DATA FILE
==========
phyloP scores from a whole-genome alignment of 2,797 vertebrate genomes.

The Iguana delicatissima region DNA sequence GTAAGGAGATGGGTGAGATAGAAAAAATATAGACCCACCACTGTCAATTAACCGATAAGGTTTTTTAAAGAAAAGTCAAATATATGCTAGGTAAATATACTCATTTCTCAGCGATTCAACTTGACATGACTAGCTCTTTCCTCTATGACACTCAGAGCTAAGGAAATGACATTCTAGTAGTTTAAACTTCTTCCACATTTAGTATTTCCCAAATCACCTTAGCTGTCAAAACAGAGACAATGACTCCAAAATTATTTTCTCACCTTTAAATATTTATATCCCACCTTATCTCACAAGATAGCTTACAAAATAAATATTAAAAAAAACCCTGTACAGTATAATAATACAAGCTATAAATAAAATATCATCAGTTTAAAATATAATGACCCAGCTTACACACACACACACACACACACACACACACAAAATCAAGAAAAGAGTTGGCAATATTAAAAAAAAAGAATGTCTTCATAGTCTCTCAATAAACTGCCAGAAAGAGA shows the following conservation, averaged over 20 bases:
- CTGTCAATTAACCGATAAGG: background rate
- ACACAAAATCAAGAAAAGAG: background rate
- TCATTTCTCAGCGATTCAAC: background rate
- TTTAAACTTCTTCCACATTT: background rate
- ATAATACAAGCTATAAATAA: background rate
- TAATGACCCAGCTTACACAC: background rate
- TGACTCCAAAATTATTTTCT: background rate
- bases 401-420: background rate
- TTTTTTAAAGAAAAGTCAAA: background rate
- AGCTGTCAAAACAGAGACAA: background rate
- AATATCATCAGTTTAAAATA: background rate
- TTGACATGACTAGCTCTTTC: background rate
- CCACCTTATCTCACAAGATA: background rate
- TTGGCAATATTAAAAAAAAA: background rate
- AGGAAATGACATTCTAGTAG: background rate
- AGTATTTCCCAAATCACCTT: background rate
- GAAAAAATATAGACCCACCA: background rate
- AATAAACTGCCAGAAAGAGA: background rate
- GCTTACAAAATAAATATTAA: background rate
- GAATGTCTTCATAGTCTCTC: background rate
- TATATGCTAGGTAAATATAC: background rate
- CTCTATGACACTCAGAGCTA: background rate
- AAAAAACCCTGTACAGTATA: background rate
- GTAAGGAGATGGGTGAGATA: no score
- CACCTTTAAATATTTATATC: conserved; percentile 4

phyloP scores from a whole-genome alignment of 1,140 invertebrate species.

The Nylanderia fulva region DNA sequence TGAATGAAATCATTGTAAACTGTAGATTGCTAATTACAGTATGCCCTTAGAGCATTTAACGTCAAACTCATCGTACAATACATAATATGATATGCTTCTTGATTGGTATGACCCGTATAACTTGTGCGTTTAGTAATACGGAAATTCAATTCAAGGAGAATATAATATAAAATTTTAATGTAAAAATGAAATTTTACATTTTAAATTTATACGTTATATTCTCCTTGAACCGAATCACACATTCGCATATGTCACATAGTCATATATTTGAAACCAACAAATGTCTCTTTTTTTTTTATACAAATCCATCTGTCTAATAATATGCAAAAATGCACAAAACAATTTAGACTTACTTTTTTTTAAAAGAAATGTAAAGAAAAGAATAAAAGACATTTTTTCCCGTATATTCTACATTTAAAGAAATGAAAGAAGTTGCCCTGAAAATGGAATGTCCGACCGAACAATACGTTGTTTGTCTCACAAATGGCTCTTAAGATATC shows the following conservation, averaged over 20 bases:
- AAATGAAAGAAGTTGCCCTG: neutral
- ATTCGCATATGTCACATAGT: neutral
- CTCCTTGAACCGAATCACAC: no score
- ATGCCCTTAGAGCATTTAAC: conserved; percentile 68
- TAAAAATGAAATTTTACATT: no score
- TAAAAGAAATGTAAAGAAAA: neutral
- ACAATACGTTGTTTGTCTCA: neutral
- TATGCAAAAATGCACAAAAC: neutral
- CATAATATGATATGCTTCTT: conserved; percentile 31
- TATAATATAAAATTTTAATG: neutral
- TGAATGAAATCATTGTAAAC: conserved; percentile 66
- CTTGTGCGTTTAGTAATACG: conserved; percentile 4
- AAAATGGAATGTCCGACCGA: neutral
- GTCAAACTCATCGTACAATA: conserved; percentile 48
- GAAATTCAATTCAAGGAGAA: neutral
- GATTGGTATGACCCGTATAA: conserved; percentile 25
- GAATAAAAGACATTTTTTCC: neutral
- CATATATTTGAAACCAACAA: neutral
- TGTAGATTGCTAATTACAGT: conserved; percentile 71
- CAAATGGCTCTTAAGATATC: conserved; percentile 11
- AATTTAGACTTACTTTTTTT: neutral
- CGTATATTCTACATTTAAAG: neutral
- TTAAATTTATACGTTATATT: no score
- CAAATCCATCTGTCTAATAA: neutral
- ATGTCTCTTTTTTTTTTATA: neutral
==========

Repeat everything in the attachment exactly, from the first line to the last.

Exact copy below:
phyloP scores from a whole-genome alignment of 2,797 vertebrate genomes.

The Iguana delicatissima region DNA sequence GTAAGGAGATGGGTGAGATAGAAAAAATATAGACCCACCACTGTCAATTAACCGATAAGGTTTTTTAAAGAAAAGTCAAATATATGCTAGGTAAATATACTCATTTCTCAGCGATTCAACTTGACATGACTAGCTCTTTCCTCTATGACACTCAGAGCTAAGGAAATGACATTCTAGTAGTTTAAACTTCTTCCACATTTAGTATTTCCCAAATCACCTTAGCTGTCAAAACAGAGACAATGACTCCAAAATTATTTTCTCACCTTTAAATATTTATATCCCACCTTATCTCACAAGATAGCTTACAAAATAAATATTAAAAAAAACCCTGTACAGTATAATAATACAAGCTATAAATAAAATATCATCAGTTTAAAATATAATGACCCAGCTTACACACACACACACACACACACACACACACAAAATCAAGAAAAGAGTTGGCAATATTAAAAAAAAAGAATGTCTTCATAGTCTCTCAATAAACTGCCAGAAAGAGA shows the following conservation, averaged over 20 bases:
- CTGTCAATTAACCGATAAGG: background rate
- ACACAAAATCAAGAAAAGAG: background rate
- TCATTTCTCAGCGATTCAAC: background rate
- TTTAAACTTCTTCCACATTT: background rate
- ATAATACAAGCTATAAATAA: background rate
- TAATGACCCAGCTTACACAC: background rate
- TGACTCCAAAATTATTTTCT: background rate
- bases 401-420: background rate
- TTTTTTAAAGAAAAGTCAAA: background rate
- AGCTGTCAAAACAGAGACAA: background rate
- AATATCATCAGTTTAAAATA: background rate
- TTGACATGACTAGCTCTTTC: background rate
- CCACCTTATCTCACAAGATA: background rate
- TTGGCAATATTAAAAAAAAA: background rate
- AGGAAATGACATTCTAGTAG: background rate
- AGTATTTCCCAAATCACCTT: background rate
- GAAAAAATATAGACCCACCA: background rate
- AATAAACTGCCAGAAAGAGA: background rate
- GCTTACAAAATAAATATTAA: background rate
- GAATGTCTTCATAGTCTCTC: background rate
- TATATGCTAGGTAAATATAC: background rate
- CTCTATGACACTCAGAGCTA: background rate
- AAAAAACCCTGTACAGTATA: background rate
- GTAAGGAGATGGGTGAGATA: no score
- CACCTTTAAATATTTATATC: conserved; percentile 4

phyloP scores from a whole-genome alignment of 1,140 invertebrate species.

The Nylanderia fulva region DNA sequence TGAATGAAATCATTGTAAACTGTAGATTGCTAATTACAGTATGCCCTTAGAGCATTTAACGTCAAACTCATCGTACAATACATAATATGATATGCTTCTTGATTGGTATGACCCGTATAACTTGTGCGTTTAGTAATACGGAAATTCAATTCAAGGAGAATATAATATAAAATTTTAATGTAAAAATGAAATTTTACATTTTAAATTTATACGTTATATTCTCCTTGAACCGAATCACACATTCGCATATGTCACATAGTCATATATTTGAAACCAACAAATGTCTCTTTTTTTTTTATACAAATCCATCTGTCTAATAATATGCAAAAATGCACAAAACAATTTAGACTTACTTTTTTTTAAAAGAAATGTAAAGAAAAGAATAAAAGACATTTTTTCCCGTATATTCTACATTTAAAGAAATGAAAGAAGTTGCCCTGAAAATGGAATGTCCGACCGAACAATACGTTGTTTGTCTCACAAATGGCTCTTAAGATATC shows the following conservation, averaged over 20 bases:
- AAATGAAAGAAGTTGCCCTG: neutral
- ATTCGCATATGTCACATAGT: neutral
- CTCCTTGAACCGAATCACAC: no score
- ATGCCCTTAGAGCATTTAAC: conserved; percentile 68
- TAAAAATGAAATTTTACATT: no score
- TAAAAGAAATGTAAAGAAAA: neutral
- ACAATACGTTGTTTGTCTCA: neutral
- TATGCAAAAATGCACAAAAC: neutral
- CATAATATGATATGCTTCTT: conserved; percentile 31
- TATAATATAAAATTTTAATG: neutral
- TGAATGAAATCATTGTAAAC: conserved; percentile 66
- CTTGTGCGTTTAGTAATACG: conserved; percentile 4
- AAAATGGAATGTCCGACCGA: neutral
- GTCAAACTCATCGTACAATA: conserved; percentile 48
- GAAATTCAATTCAAGGAGAA: neutral
- GATTGGTATGACCCGTATAA: conserved; percentile 25
- GAATAAAAGACATTTTTTCC: neutral
- CATATATTTGAAACCAACAA: neutral
- TGTAGATTGCTAATTACAGT: conserved; percentile 71
- CAAATGGCTCTTAAGATATC: conserved; percentile 11
- AATTTAGACTTACTTTTTTT: neutral
- CGTATATTCTACATTTAAAG: neutral
- TTAAATTTATACGTTATATT: no score
- CAAATCCATCTGTCTAATAA: neutral
- ATGTCTCTTTTTTTTTTATA: neutral